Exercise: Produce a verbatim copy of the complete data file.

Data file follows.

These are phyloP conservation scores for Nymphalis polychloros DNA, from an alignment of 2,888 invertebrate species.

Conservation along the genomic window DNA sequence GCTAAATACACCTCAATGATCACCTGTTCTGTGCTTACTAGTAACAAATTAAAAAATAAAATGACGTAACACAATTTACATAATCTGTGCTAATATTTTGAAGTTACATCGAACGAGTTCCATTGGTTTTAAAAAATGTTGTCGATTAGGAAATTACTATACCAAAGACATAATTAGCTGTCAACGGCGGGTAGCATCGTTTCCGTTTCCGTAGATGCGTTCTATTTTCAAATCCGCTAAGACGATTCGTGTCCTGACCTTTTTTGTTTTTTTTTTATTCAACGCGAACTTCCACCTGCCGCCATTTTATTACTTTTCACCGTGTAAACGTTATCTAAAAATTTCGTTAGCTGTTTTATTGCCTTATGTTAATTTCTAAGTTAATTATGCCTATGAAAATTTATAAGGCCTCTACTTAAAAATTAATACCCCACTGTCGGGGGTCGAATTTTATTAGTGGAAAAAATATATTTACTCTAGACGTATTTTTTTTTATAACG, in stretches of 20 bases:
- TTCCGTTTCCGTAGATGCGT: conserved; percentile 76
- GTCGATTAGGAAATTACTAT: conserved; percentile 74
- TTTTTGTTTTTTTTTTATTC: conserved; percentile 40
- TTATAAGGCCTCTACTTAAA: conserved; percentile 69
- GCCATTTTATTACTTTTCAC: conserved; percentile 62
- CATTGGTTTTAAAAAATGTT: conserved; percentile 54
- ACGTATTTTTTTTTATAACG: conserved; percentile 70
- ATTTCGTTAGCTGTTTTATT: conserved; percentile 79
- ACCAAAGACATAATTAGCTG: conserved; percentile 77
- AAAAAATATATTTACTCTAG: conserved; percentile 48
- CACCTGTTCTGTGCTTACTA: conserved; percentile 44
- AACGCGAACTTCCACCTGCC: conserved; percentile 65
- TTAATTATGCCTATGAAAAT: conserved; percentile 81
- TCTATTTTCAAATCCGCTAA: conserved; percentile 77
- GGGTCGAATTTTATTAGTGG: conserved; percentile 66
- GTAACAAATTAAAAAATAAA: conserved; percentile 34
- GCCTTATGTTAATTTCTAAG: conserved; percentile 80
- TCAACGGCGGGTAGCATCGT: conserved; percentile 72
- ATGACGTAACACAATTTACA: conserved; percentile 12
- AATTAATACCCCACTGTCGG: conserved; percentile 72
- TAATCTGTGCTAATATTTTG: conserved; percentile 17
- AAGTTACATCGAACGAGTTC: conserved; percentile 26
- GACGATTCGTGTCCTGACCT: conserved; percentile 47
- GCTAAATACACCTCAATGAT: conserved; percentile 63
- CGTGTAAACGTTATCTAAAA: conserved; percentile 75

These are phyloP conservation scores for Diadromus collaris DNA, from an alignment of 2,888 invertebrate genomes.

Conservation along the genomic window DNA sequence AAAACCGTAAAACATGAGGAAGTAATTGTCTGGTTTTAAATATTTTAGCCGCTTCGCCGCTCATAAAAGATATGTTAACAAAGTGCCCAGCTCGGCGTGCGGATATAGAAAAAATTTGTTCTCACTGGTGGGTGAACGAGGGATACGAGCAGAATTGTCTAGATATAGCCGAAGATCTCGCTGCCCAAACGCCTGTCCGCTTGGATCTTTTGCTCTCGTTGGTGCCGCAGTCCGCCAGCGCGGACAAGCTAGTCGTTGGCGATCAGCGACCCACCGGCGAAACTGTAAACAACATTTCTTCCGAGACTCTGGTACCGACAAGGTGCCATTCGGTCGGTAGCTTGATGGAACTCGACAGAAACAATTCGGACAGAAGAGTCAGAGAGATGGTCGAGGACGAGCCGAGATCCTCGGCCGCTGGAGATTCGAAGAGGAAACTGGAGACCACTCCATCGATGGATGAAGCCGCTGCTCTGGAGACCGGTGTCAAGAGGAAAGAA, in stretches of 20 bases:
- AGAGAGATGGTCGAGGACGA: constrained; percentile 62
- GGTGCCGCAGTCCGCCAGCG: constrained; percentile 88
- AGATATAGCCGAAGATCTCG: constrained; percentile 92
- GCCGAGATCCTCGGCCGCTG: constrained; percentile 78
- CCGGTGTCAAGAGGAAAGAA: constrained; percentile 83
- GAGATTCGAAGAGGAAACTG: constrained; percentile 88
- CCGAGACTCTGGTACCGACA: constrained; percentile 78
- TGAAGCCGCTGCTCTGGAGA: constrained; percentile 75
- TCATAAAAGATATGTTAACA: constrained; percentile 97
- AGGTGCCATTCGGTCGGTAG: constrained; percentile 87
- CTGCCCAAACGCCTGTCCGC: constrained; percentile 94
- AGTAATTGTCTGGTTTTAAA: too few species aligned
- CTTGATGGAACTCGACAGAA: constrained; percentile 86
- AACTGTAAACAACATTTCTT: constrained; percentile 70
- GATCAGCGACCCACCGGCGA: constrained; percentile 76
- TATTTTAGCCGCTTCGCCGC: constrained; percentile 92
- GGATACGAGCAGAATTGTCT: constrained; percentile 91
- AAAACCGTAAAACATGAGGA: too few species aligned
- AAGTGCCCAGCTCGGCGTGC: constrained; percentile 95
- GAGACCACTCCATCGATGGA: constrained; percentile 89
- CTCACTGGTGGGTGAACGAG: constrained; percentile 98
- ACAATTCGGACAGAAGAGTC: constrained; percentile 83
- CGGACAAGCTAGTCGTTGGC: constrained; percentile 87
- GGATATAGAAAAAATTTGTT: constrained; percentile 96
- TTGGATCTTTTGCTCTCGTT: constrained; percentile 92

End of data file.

These are phyloP conservation scores for Nymphalis polychloros DNA, from an alignment of 2,888 invertebrate species.

Conservation along the genomic window DNA sequence GCTAAATACACCTCAATGATCACCTGTTCTGTGCTTACTAGTAACAAATTAAAAAATAAAATGACGTAACACAATTTACATAATCTGTGCTAATATTTTGAAGTTACATCGAACGAGTTCCATTGGTTTTAAAAAATGTTGTCGATTAGGAAATTACTATACCAAAGACATAATTAGCTGTCAACGGCGGGTAGCATCGTTTCCGTTTCCGTAGATGCGTTCTATTTTCAAATCCGCTAAGACGATTCGTGTCCTGACCTTTTTTGTTTTTTTTTTATTCAACGCGAACTTCCACCTGCCGCCATTTTATTACTTTTCACCGTGTAAACGTTATCTAAAAATTTCGTTAGCTGTTTTATTGCCTTATGTTAATTTCTAAGTTAATTATGCCTATGAAAATTTATAAGGCCTCTACTTAAAAATTAATACCCCACTGTCGGGGGTCGAATTTTATTAGTGGAAAAAATATATTTACTCTAGACGTATTTTTTTTTATAACG, in stretches of 20 bases:
- TTCCGTTTCCGTAGATGCGT: conserved; percentile 76
- GTCGATTAGGAAATTACTAT: conserved; percentile 74
- TTTTTGTTTTTTTTTTATTC: conserved; percentile 40
- TTATAAGGCCTCTACTTAAA: conserved; percentile 69
- GCCATTTTATTACTTTTCAC: conserved; percentile 62
- CATTGGTTTTAAAAAATGTT: conserved; percentile 54
- ACGTATTTTTTTTTATAACG: conserved; percentile 70
- ATTTCGTTAGCTGTTTTATT: conserved; percentile 79
- ACCAAAGACATAATTAGCTG: conserved; percentile 77
- AAAAAATATATTTACTCTAG: conserved; percentile 48
- CACCTGTTCTGTGCTTACTA: conserved; percentile 44
- AACGCGAACTTCCACCTGCC: conserved; percentile 65
- TTAATTATGCCTATGAAAAT: conserved; percentile 81
- TCTATTTTCAAATCCGCTAA: conserved; percentile 77
- GGGTCGAATTTTATTAGTGG: conserved; percentile 66
- GTAACAAATTAAAAAATAAA: conserved; percentile 34
- GCCTTATGTTAATTTCTAAG: conserved; percentile 80
- TCAACGGCGGGTAGCATCGT: conserved; percentile 72
- ATGACGTAACACAATTTACA: conserved; percentile 12
- AATTAATACCCCACTGTCGG: conserved; percentile 72
- TAATCTGTGCTAATATTTTG: conserved; percentile 17
- AAGTTACATCGAACGAGTTC: conserved; percentile 26
- GACGATTCGTGTCCTGACCT: conserved; percentile 47
- GCTAAATACACCTCAATGAT: conserved; percentile 63
- CGTGTAAACGTTATCTAAAA: conserved; percentile 75

These are phyloP conservation scores for Diadromus collaris DNA, from an alignment of 2,888 invertebrate genomes.

Conservation along the genomic window DNA sequence AAAACCGTAAAACATGAGGAAGTAATTGTCTGGTTTTAAATATTTTAGCCGCTTCGCCGCTCATAAAAGATATGTTAACAAAGTGCCCAGCTCGGCGTGCGGATATAGAAAAAATTTGTTCTCACTGGTGGGTGAACGAGGGATACGAGCAGAATTGTCTAGATATAGCCGAAGATCTCGCTGCCCAAACGCCTGTCCGCTTGGATCTTTTGCTCTCGTTGGTGCCGCAGTCCGCCAGCGCGGACAAGCTAGTCGTTGGCGATCAGCGACCCACCGGCGAAACTGTAAACAACATTTCTTCCGAGACTCTGGTACCGACAAGGTGCCATTCGGTCGGTAGCTTGATGGAACTCGACAGAAACAATTCGGACAGAAGAGTCAGAGAGATGGTCGAGGACGAGCCGAGATCCTCGGCCGCTGGAGATTCGAAGAGGAAACTGGAGACCACTCCATCGATGGATGAAGCCGCTGCTCTGGAGACCGGTGTCAAGAGGAAAGAA, in stretches of 20 bases:
- AGAGAGATGGTCGAGGACGA: constrained; percentile 62
- GGTGCCGCAGTCCGCCAGCG: constrained; percentile 88
- AGATATAGCCGAAGATCTCG: constrained; percentile 92
- GCCGAGATCCTCGGCCGCTG: constrained; percentile 78
- CCGGTGTCAAGAGGAAAGAA: constrained; percentile 83
- GAGATTCGAAGAGGAAACTG: constrained; percentile 88
- CCGAGACTCTGGTACCGACA: constrained; percentile 78
- TGAAGCCGCTGCTCTGGAGA: constrained; percentile 75
- TCATAAAAGATATGTTAACA: constrained; percentile 97
- AGGTGCCATTCGGTCGGTAG: constrained; percentile 87
- CTGCCCAAACGCCTGTCCGC: constrained; percentile 94
- AGTAATTGTCTGGTTTTAAA: too few species aligned
- CTTGATGGAACTCGACAGAA: constrained; percentile 86
- AACTGTAAACAACATTTCTT: constrained; percentile 70
- GATCAGCGACCCACCGGCGA: constrained; percentile 76
- TATTTTAGCCGCTTCGCCGC: constrained; percentile 92
- GGATACGAGCAGAATTGTCT: constrained; percentile 91
- AAAACCGTAAAACATGAGGA: too few species aligned
- AAGTGCCCAGCTCGGCGTGC: constrained; percentile 95
- GAGACCACTCCATCGATGGA: constrained; percentile 89
- CTCACTGGTGGGTGAACGAG: constrained; percentile 98
- ACAATTCGGACAGAAGAGTC: constrained; percentile 83
- CGGACAAGCTAGTCGTTGGC: constrained; percentile 87
- GGATATAGAAAAAATTTGTT: constrained; percentile 96
- TTGGATCTTTTGCTCTCGTT: constrained; percentile 92